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'Ebola Cousin' Marburg Virus Isolated From African Fruit Bats

A team of scientists have reported the successful isolation of genetically diverse Marburg viruses from a common species of African fruit bat (Egyptian fruit bat, Rousettus aegyptiacus). A paper published in the open-access science journal PLoS Pathogens provides new insight into the identity of the natural host of this deadly disease.

Infection with Marburg virus and the related Ebola virus can produce severe disease in people, with fever and bleeding. During outbreaks, as many as 90 percent of those infected have died. The natural reservoir for Marburg virus, and its cousin Ebola virus, has been the subject of much speculation and scientific investigation.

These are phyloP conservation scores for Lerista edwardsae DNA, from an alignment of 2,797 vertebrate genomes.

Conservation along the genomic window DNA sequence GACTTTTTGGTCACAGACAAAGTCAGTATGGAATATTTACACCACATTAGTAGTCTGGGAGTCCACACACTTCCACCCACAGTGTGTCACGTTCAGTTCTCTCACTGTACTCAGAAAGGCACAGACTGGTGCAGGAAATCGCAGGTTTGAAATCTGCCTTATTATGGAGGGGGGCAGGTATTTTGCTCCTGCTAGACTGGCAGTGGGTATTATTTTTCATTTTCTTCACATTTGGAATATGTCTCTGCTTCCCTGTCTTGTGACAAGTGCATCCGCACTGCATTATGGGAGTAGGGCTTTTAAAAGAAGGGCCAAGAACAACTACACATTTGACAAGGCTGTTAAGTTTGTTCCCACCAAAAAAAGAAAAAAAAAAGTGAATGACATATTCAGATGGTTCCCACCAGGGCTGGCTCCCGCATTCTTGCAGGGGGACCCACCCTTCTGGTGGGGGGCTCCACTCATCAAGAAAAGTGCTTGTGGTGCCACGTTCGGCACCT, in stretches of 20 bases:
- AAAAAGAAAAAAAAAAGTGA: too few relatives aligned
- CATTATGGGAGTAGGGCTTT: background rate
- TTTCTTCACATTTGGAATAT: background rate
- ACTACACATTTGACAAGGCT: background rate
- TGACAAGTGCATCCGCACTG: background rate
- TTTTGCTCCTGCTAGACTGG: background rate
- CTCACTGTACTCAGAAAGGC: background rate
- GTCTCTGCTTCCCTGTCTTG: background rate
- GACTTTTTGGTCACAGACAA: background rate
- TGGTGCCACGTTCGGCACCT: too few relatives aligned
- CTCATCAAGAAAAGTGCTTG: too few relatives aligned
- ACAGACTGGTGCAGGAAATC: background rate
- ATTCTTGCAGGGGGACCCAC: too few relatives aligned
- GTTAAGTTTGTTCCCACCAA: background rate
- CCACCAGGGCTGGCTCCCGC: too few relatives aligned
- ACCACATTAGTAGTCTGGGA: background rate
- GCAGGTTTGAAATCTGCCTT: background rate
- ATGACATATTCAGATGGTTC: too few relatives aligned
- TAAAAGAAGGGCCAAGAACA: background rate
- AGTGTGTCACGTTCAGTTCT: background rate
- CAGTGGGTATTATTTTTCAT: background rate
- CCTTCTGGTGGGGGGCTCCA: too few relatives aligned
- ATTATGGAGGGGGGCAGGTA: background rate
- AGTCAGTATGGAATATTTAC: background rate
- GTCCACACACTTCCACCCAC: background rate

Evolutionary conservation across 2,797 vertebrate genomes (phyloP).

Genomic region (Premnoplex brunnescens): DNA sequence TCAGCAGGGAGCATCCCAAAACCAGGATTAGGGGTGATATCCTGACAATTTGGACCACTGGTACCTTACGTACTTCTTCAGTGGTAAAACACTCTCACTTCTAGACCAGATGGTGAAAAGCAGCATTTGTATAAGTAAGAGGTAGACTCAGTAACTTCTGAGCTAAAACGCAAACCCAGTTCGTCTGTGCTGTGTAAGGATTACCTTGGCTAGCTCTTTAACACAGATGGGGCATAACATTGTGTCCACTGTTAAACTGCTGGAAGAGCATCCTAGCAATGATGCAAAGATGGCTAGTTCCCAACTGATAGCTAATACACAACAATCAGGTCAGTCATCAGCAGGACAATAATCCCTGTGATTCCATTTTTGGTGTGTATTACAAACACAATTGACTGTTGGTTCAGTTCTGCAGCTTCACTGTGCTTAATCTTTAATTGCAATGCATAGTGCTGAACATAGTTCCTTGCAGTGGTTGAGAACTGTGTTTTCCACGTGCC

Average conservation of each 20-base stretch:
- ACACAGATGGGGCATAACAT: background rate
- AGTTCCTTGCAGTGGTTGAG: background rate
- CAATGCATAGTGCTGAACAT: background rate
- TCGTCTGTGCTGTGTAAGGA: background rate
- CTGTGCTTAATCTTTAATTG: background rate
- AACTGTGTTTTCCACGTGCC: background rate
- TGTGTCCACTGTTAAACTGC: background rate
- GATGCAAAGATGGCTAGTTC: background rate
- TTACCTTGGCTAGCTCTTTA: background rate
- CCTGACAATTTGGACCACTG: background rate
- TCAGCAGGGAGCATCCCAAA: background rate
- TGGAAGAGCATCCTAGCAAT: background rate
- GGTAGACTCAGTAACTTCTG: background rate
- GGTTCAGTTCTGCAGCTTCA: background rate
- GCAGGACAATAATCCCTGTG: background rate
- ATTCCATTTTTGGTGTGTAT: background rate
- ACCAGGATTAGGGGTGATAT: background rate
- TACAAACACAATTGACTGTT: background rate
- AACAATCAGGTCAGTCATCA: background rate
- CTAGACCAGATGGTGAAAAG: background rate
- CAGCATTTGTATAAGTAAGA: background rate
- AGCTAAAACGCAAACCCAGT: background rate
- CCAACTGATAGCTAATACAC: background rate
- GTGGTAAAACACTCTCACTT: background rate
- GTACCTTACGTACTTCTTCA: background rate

The study provides the strongest evidence to date of the species′ capacity to host Marburg virus. While previous investigations have found antibodies to Marburg virus and virus genetic fragments in bats, the recent study goes significantly further by isolating actual infectious virus directly from bat tissues in otherwise healthy-appearing bats. The new study shows unambiguously that this bat species can carry live Marburg virus. In addition, this study identifies a genetic link between the viruses carried in bats and the viruses found in sick workers in the mine colonized by the bats.
 
 

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